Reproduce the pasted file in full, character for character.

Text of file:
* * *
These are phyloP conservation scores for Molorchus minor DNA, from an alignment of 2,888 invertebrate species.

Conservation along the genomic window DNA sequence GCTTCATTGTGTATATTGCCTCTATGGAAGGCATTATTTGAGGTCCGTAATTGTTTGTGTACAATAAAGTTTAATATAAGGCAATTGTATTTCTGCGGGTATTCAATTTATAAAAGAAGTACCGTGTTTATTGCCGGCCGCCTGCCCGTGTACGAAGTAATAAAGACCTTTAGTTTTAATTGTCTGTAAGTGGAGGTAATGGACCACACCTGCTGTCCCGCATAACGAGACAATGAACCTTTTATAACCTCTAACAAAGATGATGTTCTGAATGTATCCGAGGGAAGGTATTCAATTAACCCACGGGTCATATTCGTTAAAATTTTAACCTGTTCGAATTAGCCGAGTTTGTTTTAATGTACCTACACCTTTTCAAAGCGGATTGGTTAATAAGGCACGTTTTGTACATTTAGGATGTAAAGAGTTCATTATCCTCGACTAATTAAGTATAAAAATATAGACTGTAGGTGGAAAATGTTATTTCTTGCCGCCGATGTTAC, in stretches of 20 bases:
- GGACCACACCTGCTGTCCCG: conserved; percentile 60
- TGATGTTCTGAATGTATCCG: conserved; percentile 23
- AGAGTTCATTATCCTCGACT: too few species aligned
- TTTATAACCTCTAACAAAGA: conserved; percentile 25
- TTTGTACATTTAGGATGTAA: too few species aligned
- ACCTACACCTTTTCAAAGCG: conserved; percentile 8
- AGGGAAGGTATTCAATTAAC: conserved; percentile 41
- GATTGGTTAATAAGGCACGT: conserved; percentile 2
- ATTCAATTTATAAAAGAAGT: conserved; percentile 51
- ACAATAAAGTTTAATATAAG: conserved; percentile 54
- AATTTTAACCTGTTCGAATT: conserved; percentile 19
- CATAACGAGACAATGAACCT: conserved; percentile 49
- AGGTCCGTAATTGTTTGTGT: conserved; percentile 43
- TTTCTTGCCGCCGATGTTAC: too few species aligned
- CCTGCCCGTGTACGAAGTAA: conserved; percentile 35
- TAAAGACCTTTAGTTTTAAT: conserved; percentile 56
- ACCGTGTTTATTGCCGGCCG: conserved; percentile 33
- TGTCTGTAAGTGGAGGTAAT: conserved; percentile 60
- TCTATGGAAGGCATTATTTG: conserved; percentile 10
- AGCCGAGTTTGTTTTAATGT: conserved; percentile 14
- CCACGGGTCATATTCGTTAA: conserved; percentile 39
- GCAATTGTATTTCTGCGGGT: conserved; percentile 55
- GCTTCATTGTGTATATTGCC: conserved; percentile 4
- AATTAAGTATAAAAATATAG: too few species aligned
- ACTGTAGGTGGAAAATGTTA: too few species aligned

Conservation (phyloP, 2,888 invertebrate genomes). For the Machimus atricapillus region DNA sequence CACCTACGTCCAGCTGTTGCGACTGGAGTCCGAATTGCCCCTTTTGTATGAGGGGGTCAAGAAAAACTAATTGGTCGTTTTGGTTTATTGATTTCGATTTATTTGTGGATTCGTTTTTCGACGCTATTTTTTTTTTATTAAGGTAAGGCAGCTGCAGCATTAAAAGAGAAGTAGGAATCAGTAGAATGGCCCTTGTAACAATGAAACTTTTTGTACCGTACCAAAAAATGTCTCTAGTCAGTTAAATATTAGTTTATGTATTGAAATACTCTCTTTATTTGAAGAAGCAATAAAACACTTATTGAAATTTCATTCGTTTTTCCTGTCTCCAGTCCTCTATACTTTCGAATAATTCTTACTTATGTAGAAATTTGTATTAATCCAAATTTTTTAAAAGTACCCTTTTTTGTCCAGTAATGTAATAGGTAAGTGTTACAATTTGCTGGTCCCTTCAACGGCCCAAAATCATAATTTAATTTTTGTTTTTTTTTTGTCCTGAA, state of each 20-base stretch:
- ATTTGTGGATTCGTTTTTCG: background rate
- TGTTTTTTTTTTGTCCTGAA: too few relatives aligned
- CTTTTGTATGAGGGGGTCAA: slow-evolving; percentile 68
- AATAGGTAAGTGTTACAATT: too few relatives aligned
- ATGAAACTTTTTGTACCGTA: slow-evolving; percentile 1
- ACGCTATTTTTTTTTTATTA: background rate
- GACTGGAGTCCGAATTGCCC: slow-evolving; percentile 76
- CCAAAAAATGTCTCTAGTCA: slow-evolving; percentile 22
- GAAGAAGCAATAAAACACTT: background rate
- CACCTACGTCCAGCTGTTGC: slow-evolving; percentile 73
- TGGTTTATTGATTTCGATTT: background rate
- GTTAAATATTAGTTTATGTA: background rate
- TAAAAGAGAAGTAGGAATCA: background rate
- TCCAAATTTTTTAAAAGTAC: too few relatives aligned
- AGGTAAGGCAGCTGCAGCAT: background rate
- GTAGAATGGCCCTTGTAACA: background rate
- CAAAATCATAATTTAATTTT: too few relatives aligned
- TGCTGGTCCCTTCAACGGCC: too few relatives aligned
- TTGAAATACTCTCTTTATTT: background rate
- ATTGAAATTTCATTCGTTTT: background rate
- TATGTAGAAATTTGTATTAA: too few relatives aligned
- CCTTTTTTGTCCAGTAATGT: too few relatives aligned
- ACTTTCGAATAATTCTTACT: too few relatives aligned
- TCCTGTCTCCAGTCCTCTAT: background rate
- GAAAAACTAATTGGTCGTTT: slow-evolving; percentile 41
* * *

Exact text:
These are phyloP conservation scores for Molorchus minor DNA, from an alignment of 2,888 invertebrate species.

Conservation along the genomic window DNA sequence GCTTCATTGTGTATATTGCCTCTATGGAAGGCATTATTTGAGGTCCGTAATTGTTTGTGTACAATAAAGTTTAATATAAGGCAATTGTATTTCTGCGGGTATTCAATTTATAAAAGAAGTACCGTGTTTATTGCCGGCCGCCTGCCCGTGTACGAAGTAATAAAGACCTTTAGTTTTAATTGTCTGTAAGTGGAGGTAATGGACCACACCTGCTGTCCCGCATAACGAGACAATGAACCTTTTATAACCTCTAACAAAGATGATGTTCTGAATGTATCCGAGGGAAGGTATTCAATTAACCCACGGGTCATATTCGTTAAAATTTTAACCTGTTCGAATTAGCCGAGTTTGTTTTAATGTACCTACACCTTTTCAAAGCGGATTGGTTAATAAGGCACGTTTTGTACATTTAGGATGTAAAGAGTTCATTATCCTCGACTAATTAAGTATAAAAATATAGACTGTAGGTGGAAAATGTTATTTCTTGCCGCCGATGTTAC, in stretches of 20 bases:
- GGACCACACCTGCTGTCCCG: conserved; percentile 60
- TGATGTTCTGAATGTATCCG: conserved; percentile 23
- AGAGTTCATTATCCTCGACT: too few species aligned
- TTTATAACCTCTAACAAAGA: conserved; percentile 25
- TTTGTACATTTAGGATGTAA: too few species aligned
- ACCTACACCTTTTCAAAGCG: conserved; percentile 8
- AGGGAAGGTATTCAATTAAC: conserved; percentile 41
- GATTGGTTAATAAGGCACGT: conserved; percentile 2
- ATTCAATTTATAAAAGAAGT: conserved; percentile 51
- ACAATAAAGTTTAATATAAG: conserved; percentile 54
- AATTTTAACCTGTTCGAATT: conserved; percentile 19
- CATAACGAGACAATGAACCT: conserved; percentile 49
- AGGTCCGTAATTGTTTGTGT: conserved; percentile 43
- TTTCTTGCCGCCGATGTTAC: too few species aligned
- CCTGCCCGTGTACGAAGTAA: conserved; percentile 35
- TAAAGACCTTTAGTTTTAAT: conserved; percentile 56
- ACCGTGTTTATTGCCGGCCG: conserved; percentile 33
- TGTCTGTAAGTGGAGGTAAT: conserved; percentile 60
- TCTATGGAAGGCATTATTTG: conserved; percentile 10
- AGCCGAGTTTGTTTTAATGT: conserved; percentile 14
- CCACGGGTCATATTCGTTAA: conserved; percentile 39
- GCAATTGTATTTCTGCGGGT: conserved; percentile 55
- GCTTCATTGTGTATATTGCC: conserved; percentile 4
- AATTAAGTATAAAAATATAG: too few species aligned
- ACTGTAGGTGGAAAATGTTA: too few species aligned

Conservation (phyloP, 2,888 invertebrate genomes). For the Machimus atricapillus region DNA sequence CACCTACGTCCAGCTGTTGCGACTGGAGTCCGAATTGCCCCTTTTGTATGAGGGGGTCAAGAAAAACTAATTGGTCGTTTTGGTTTATTGATTTCGATTTATTTGTGGATTCGTTTTTCGACGCTATTTTTTTTTTATTAAGGTAAGGCAGCTGCAGCATTAAAAGAGAAGTAGGAATCAGTAGAATGGCCCTTGTAACAATGAAACTTTTTGTACCGTACCAAAAAATGTCTCTAGTCAGTTAAATATTAGTTTATGTATTGAAATACTCTCTTTATTTGAAGAAGCAATAAAACACTTATTGAAATTTCATTCGTTTTTCCTGTCTCCAGTCCTCTATACTTTCGAATAATTCTTACTTATGTAGAAATTTGTATTAATCCAAATTTTTTAAAAGTACCCTTTTTTGTCCAGTAATGTAATAGGTAAGTGTTACAATTTGCTGGTCCCTTCAACGGCCCAAAATCATAATTTAATTTTTGTTTTTTTTTTGTCCTGAA, state of each 20-base stretch:
- ATTTGTGGATTCGTTTTTCG: background rate
- TGTTTTTTTTTTGTCCTGAA: too few relatives aligned
- CTTTTGTATGAGGGGGTCAA: slow-evolving; percentile 68
- AATAGGTAAGTGTTACAATT: too few relatives aligned
- ATGAAACTTTTTGTACCGTA: slow-evolving; percentile 1
- ACGCTATTTTTTTTTTATTA: background rate
- GACTGGAGTCCGAATTGCCC: slow-evolving; percentile 76
- CCAAAAAATGTCTCTAGTCA: slow-evolving; percentile 22
- GAAGAAGCAATAAAACACTT: background rate
- CACCTACGTCCAGCTGTTGC: slow-evolving; percentile 73
- TGGTTTATTGATTTCGATTT: background rate
- GTTAAATATTAGTTTATGTA: background rate
- TAAAAGAGAAGTAGGAATCA: background rate
- TCCAAATTTTTTAAAAGTAC: too few relatives aligned
- AGGTAAGGCAGCTGCAGCAT: background rate
- GTAGAATGGCCCTTGTAACA: background rate
- CAAAATCATAATTTAATTTT: too few relatives aligned
- TGCTGGTCCCTTCAACGGCC: too few relatives aligned
- TTGAAATACTCTCTTTATTT: background rate
- ATTGAAATTTCATTCGTTTT: background rate
- TATGTAGAAATTTGTATTAA: too few relatives aligned
- CCTTTTTTGTCCAGTAATGT: too few relatives aligned
- ACTTTCGAATAATTCTTACT: too few relatives aligned
- TCCTGTCTCCAGTCCTCTAT: background rate
- GAAAAACTAATTGGTCGTTT: slow-evolving; percentile 41